People and ecosystems

Understanding of the links between coral reef ecosystems, the goods and services they provide to people, and the wellbeing of human societies.


Ecosystem dynamics: past, present and future

Examining the multi-scale dynamics of reefs, from population dynamics to macroevolution


Responding to a changing world

Advancing the fundamental understanding of the key processes underpinning reef resilience.

Coral Bleaching

Coral Bleaching

Coral Reef Studies

From 2005 to 2022, the main node of the ARC Centre of Excellence for Coral Reef Studies was headquartered at James Cook University in Townsville, Queensland (Australia)

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Securing the Future of the Great Barrier Reef


Thursday 25th of June 2015 – 16:00 to 17:00 hrs

Building 19 (Kevin Stark Research Building) Room #106 (upstairs), JCU, Townsville
Distinguished Professor Terry Hughes
Distinguished Professor Terry Hughes

Abstract: According to the 2014 Great Barrier Reef Outlook Report, the condition of the Reef is declining, and climate change is a major threat. In a recent editorial in Nature Climate Change (co-authored with Jon Brodie and Jon Day), we argued that the decline of the Great Barrier Reef can be reversed by improvements to governance and management, and that current policies that promote fossil fuels and economic development of the Reef region needs to be reformed to prioritize long-term protection from climate change and other stressors. This talk will focus on the interface between reef science and management, and the challenge of improving the future prospects of the GBR.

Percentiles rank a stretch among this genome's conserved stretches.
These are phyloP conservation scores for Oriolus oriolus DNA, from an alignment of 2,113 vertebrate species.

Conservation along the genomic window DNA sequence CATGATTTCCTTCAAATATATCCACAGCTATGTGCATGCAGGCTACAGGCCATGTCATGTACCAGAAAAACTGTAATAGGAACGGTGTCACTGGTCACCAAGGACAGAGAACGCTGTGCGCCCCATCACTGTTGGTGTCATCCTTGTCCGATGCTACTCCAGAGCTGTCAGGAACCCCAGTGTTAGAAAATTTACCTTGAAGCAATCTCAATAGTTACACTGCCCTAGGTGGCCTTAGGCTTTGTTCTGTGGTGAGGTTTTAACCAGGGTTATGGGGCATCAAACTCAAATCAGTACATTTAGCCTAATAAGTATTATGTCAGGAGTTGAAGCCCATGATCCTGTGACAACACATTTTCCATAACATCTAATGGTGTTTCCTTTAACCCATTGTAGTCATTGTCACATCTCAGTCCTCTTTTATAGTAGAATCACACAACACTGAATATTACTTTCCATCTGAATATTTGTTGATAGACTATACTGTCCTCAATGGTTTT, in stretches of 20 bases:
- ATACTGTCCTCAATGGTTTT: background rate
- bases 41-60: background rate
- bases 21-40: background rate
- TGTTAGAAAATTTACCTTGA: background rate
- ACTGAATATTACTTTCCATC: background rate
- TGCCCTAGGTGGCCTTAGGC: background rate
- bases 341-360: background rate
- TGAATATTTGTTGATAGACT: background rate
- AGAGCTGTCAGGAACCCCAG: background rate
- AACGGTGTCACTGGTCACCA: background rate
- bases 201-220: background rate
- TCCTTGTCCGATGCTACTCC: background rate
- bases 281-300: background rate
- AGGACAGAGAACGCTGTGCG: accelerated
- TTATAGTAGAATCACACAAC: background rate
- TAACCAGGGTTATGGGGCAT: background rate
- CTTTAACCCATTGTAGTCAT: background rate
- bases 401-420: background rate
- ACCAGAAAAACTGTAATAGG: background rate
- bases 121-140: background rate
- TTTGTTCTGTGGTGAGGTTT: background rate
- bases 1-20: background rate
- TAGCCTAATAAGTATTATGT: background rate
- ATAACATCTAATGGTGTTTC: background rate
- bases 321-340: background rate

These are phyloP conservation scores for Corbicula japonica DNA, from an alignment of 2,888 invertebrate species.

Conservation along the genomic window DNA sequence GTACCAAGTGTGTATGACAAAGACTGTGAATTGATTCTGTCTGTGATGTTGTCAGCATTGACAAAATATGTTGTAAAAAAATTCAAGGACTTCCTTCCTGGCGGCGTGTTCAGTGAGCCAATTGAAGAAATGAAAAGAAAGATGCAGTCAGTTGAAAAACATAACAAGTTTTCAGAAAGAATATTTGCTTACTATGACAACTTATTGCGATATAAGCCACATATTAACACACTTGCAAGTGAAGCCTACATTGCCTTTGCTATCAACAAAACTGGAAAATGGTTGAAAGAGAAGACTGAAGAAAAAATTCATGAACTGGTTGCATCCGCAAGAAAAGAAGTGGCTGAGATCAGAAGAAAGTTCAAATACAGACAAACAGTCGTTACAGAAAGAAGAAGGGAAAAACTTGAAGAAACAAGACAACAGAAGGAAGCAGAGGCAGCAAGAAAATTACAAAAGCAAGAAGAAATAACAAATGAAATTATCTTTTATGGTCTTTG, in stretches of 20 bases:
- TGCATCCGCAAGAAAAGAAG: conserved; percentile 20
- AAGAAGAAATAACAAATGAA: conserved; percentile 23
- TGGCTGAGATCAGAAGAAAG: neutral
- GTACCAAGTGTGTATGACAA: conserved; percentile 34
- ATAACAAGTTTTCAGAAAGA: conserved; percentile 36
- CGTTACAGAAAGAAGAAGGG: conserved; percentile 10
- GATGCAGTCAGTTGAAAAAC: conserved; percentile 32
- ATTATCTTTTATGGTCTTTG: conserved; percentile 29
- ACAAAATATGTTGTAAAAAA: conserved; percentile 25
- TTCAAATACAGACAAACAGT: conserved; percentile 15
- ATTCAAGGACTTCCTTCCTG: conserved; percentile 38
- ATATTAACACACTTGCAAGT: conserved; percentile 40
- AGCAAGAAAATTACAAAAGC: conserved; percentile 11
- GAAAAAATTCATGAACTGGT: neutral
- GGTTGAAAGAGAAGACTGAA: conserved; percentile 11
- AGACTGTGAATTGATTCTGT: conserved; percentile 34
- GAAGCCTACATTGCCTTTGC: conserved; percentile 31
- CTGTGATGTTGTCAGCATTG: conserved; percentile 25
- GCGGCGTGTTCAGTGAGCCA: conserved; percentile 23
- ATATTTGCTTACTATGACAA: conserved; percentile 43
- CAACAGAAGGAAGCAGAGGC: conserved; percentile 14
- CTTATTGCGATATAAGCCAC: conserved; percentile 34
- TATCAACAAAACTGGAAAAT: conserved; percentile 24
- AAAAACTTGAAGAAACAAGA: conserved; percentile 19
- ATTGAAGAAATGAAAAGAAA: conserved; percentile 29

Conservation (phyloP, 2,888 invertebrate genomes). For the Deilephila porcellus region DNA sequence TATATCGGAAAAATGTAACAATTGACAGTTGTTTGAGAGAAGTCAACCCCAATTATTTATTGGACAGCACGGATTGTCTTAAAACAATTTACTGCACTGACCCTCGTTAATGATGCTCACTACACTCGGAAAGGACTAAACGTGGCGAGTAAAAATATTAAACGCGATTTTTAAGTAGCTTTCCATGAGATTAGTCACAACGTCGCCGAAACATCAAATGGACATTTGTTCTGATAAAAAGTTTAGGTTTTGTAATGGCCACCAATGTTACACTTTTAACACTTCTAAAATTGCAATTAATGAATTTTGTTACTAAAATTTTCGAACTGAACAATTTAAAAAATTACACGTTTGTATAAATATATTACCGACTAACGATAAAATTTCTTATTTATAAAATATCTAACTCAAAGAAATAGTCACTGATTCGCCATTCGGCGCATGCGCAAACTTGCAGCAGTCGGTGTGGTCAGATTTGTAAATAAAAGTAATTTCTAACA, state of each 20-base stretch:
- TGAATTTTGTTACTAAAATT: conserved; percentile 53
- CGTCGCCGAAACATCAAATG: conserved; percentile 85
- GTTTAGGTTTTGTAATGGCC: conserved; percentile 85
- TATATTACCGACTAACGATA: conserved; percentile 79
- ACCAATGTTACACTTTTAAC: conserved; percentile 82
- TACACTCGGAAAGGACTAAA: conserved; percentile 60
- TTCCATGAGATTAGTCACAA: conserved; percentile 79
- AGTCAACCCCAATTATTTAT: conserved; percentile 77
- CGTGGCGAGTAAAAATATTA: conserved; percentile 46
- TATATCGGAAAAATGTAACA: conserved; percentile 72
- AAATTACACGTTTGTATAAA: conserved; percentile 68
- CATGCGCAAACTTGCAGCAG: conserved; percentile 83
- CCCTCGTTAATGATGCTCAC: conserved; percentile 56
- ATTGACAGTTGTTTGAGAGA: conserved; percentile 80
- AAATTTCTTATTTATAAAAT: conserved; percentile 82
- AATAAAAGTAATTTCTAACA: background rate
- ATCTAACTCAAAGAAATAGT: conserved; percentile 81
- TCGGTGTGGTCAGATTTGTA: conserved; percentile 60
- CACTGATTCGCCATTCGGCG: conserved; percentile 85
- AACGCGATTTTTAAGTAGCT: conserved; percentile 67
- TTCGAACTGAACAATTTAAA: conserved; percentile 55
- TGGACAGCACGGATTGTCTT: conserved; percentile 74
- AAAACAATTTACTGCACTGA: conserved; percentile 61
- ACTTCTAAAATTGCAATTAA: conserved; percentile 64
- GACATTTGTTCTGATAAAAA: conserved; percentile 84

Bio: Terry Hughes is the Director of the Australian Research Council’s Centre of Excellence for Coral Reef Studies, headquartered at James Cook University in Townsville.  His research interests encompass coral reef ecology, macroecology and evolution, social-ecological systems and governance. A recurrent theme in his studies is the application of new scientific knowledge towards improving management of marine environments. He is a Thomson Reuters Highly Cited Researcher, with career citations exceeding 30,000. Hughes was elected a Fellow of the Australian Academy of Sciences in 2001.  He has been awarded many prizes, including the prestigious Darwin Medal of the International Society for Coral Reef Studies in 2008.  In 2014, he was awarded an Einstein Professorship by the Chinese Academy of Sciences.


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